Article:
An Australian road trip is one of the best adventures out there for travellers, as the vast southern continent has endless opportunities to get off the beaten track and to explore remote and wild destinations!
But an Australian road trip isn’t always easy. In fact, driving in Australia can be a real challenge for the uninitiated. Distances between towns and cities are vast, roads are seemingly endless and there’s wildlife lurking around every corner. That’s just in the ‘built up areas’ on the east coast too, and if you head into the remote Outback, then things become even more challenging, with even longer distances to cover, lack of supplies to contend with, and unpredictable weather and road conditions to traverse.
That’s all part of the adventure though and with a little forward planning, it’s easy to survive an Australian road trip rather than ending up stranded in the middle of an empty desert while you watch the last of your water supplies slowly drain away.
To help you to plan your Aussie road trip, here are my top tips on surviving an epic drive around the country!
Aussies Drive on the Left!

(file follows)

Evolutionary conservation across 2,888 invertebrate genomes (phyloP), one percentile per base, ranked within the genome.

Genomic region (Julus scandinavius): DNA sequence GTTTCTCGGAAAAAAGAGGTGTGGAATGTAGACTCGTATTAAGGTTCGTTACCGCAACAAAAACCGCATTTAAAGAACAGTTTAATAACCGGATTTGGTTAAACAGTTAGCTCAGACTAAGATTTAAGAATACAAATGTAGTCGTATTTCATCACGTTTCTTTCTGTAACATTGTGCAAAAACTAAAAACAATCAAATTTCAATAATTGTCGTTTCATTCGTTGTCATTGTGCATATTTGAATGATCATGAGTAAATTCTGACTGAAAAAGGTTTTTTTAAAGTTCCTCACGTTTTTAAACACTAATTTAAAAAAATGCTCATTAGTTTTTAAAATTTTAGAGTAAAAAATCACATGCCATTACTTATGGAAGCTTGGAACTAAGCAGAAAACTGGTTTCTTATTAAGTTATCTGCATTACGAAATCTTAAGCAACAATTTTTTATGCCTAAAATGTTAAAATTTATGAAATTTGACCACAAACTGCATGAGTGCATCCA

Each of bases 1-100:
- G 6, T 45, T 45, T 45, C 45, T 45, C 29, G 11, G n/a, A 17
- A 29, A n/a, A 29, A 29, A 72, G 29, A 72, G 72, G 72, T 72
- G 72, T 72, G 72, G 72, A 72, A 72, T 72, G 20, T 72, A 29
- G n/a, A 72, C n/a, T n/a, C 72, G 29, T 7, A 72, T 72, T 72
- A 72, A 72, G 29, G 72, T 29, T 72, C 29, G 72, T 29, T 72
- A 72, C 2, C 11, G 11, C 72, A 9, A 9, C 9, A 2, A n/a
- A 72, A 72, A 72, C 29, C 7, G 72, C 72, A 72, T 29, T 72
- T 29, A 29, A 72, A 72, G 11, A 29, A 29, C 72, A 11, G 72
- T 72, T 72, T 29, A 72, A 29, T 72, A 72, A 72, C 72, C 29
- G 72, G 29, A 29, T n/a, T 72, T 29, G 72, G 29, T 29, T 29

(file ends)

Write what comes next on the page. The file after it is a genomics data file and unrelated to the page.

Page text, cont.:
Okay, this may seem like a simple fact to some, but the first thing to note is that Aussies drive on the left! I come from the UK, so for me, that’s an easy one to deal with. I learnt to drive on the left when I was growing up.
For many backpackers and tourists arriving from countries that drive on the right, switching to the left can be surprisingly challenging to contend with. In fact, many tourist sights even have ‘Keep Left’ signs, to gently remind people of the rules of the road. Even more drastically though, I’ve seen cars hurtling along the highway on the right-hand side of the road, as sleep deprivation, the heat or the long drive eventually get to the driver and they slip into their old habits and onto the wrong side of the road.
The Roads Are Long, Very Long